Frankie Ward has spent the past ten years as a producer, but it was only when she produced coverage of the 2015 League of Legends Worlds Quarter-Finals at Wembley for the BBC, that she realised that she could make gaming her career. She went on to work at Twitch Studios and eventually began hosting various events until she was one of the leading Esports Hosts in the world. She has worked events such as E3, The PC Gaming Show, and hosted tournaments for Counter-Strike, PUBG, Overwatch, and more. We asked Frankie some key questions about getting into the games sector.

Explain your role like I'm 5 years old

I'm an esports host, which means I present tournament matches to our audience, either with a team of experts or by talking to players about their matches.

Take us through your average day at work

I genuinely don't have one - if I'm at home, I'll probably be filming or preparing for a show and then streaming in the afternoon on Twitch if time allows. If I'm on a production, I'll start the day looking at interviews published with players at the event I'm working and take notes, and plan for the matches I'll be covering that day. If there's time to go to the gym, I take it! Then I'll be in makeup, potentially a rehearsal if needed and then we're live! If I'm doing a sideline reporter role, I'll often pre-record a couple of interviews before the broadcast begins. Once matches start I'll be watching games, making notes and interviewing players between and after games. If I'm desk hosting, I'll be watching with the broadcast analysts and making notes on what they'd like to discuss in the next segment. Our shows are often really long so I might head straight to bed after a long day, or I'll make notes and plan for the next broadcast if time allows. 

What was your educational and career journey into your current role?

I studied Drama and Theatre Arts BA (Hons) at the University of Birmingham and worked as a producer in radio and online for broadcasters including Channel 4 and the BBC. After working on an esports event for the BBC, I discovered the streaming platform Twitch and moved across when a producer role became available. I produced live shows at events for Twitch as well as some videos and then became a full-time host a couple of years ago, after doing bits and pieces in my spare time.

What is the most rewarding thing about your role?

Meeting players and seeing their dedication take them from playing online at home to lifting trophies on stages around the world. I'm there to tell their story, so it's really rewarding to be present when their hard work pays off.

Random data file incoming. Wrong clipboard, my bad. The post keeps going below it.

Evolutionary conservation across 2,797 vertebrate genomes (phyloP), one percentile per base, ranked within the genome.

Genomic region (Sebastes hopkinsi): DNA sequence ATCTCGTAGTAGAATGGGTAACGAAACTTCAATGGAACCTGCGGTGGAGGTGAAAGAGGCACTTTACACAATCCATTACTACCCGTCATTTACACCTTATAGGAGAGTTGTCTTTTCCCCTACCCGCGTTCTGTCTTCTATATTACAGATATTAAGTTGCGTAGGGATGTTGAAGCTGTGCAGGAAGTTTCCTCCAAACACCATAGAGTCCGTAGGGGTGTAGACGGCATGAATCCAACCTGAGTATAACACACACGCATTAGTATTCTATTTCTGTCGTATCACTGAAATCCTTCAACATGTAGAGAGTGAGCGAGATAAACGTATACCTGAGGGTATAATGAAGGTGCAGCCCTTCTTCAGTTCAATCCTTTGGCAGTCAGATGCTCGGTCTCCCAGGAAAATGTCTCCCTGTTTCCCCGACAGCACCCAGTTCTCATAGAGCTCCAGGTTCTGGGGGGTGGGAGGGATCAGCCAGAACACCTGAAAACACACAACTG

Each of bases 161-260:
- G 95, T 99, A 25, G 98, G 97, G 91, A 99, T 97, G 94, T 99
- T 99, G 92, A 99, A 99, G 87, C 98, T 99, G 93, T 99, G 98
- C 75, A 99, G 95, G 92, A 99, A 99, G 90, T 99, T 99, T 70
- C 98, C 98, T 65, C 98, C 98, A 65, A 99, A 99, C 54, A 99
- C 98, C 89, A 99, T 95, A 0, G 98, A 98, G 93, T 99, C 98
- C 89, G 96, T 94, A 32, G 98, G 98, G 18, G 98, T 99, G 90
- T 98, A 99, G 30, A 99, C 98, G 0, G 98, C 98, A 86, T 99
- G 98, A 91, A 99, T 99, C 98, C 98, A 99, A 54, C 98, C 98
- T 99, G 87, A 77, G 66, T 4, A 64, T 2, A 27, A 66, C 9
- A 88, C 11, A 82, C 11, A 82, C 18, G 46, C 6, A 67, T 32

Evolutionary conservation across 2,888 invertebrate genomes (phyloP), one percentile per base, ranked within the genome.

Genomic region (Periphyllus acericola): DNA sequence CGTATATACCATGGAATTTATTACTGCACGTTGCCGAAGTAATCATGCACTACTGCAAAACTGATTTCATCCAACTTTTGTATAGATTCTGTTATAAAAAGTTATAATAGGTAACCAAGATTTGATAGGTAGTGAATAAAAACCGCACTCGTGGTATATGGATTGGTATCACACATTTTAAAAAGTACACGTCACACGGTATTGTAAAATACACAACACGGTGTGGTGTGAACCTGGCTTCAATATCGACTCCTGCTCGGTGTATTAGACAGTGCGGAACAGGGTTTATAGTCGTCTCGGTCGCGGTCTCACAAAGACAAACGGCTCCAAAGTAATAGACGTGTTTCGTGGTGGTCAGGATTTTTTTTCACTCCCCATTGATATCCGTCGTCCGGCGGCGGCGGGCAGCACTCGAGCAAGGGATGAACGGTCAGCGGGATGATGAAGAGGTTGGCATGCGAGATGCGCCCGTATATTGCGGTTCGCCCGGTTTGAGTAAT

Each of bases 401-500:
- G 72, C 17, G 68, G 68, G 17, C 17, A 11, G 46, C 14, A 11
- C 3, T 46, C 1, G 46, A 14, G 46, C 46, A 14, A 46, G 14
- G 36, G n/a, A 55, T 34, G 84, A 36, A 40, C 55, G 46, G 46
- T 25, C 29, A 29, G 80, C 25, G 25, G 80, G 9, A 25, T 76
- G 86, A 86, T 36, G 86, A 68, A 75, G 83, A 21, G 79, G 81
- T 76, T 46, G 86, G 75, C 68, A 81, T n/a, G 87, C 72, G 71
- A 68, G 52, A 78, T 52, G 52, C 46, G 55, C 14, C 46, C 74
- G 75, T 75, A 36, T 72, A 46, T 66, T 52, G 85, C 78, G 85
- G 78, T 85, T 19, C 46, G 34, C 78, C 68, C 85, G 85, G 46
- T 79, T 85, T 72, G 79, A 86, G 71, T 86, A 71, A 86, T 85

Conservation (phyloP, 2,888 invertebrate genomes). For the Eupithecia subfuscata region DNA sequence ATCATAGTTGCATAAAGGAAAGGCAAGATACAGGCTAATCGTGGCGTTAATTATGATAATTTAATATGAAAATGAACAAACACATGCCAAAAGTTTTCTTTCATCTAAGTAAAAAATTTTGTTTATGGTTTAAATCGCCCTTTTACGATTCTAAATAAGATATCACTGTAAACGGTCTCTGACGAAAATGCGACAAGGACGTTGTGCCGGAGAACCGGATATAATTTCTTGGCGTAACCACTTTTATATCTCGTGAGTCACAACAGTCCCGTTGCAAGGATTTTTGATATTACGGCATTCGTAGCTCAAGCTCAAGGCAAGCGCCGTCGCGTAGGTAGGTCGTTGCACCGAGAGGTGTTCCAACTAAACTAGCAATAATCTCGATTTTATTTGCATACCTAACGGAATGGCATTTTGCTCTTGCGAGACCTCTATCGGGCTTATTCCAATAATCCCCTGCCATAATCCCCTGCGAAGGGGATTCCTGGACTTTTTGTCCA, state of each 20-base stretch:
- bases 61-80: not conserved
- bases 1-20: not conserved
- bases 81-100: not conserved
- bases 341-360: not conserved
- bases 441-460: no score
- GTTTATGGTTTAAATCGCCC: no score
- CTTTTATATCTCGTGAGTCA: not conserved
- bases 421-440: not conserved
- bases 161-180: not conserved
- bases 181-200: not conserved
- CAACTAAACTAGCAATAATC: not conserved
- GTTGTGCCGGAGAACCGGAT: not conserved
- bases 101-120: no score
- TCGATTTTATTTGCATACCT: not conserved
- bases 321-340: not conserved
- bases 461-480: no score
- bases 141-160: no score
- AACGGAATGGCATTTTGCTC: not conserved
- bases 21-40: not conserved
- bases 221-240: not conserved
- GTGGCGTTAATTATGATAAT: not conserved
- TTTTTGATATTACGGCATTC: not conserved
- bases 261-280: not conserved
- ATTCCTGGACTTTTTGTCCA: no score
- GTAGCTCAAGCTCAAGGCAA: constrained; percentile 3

What other roles do you work with the most?

I work with professional players, other broadcast talent, and producers. The producers are really important as they're in charge of the show and I want to make sure what I'm doing is in line with their vision for the entire show. So if they give me guidance on the presentation style or the storylines they're after, it's my job to make sure I follow that. They'll also be communicating to me via in-ear monitors or via a headset, letting me know what items are on screen (if I'm desk hosting), if I'm running out of time and where I need to pass the broadcast over to - be it a commercial break or another broadcaster.

What's the most challenging thing about your role?

As a freelancer you never stop seeking out work or trying to make sure you're the best you can be - my field is highly competitive and it's easy to feel insecure or develop imposter syndrome once you're working on a production. The audience is very vocal about what they do or don't like, so keeping focused on what matters is important.

There's also the technical elements - like working on stage in a massive stadium trying to hype up a crowd while also entertaining the audience at home and trying to remember what you need to say! When you're interviewing a player in an arena, if they don't have in-ear monitors (earphones) then they may not be able to hear your questions either.

What software or digital tools do you use the most?

Google Chrome! My research is online, and so is the audience. But I also produce my own podcast and videos, so I use Audacity and Davinci Resolve for each of those - both are free to use. For broadcasting on my Twitch channel, I use OBS, which is also free.

What are the key skills needed for you to work on to do your role?

Communication skills are essential - you need to actively listen to what your guests or co-workers are saying on camera, and take feedback off it. As on-screen talent, you're responsible for bringing people together - from keeping the energy up in rehearsals, to connecting the production to the audience at home. You also really need to be organised and learn how to research effectively - in esports we don't tend to have researchers doing it for us and we're often hired because of the knowledge we already have; you'll rarely see a script or an autocue on an esports production.

What advice would you give to your younger self looking to get started in the industry?

I didn't know there was a role for me in gaming, so I would have advised myself to look beyond traditional game development roles and see what would enable me to work with games despite a lack of coding skills. I also would say it's good to educate yourself on what game development is - there are lots of different roles that sit under that title.

Do you have any links to good articles or videos that you think might give some tips or advice to someone starting in your role?

I created this video which explains how I got into esports and answered some questions from social media. YouTube: How I Got Into Esports

I also did this presentation which features lots of different talks from people in the industry and would be a good source of advice for newcomers: Intel's FutureGen Series: Frankie Ward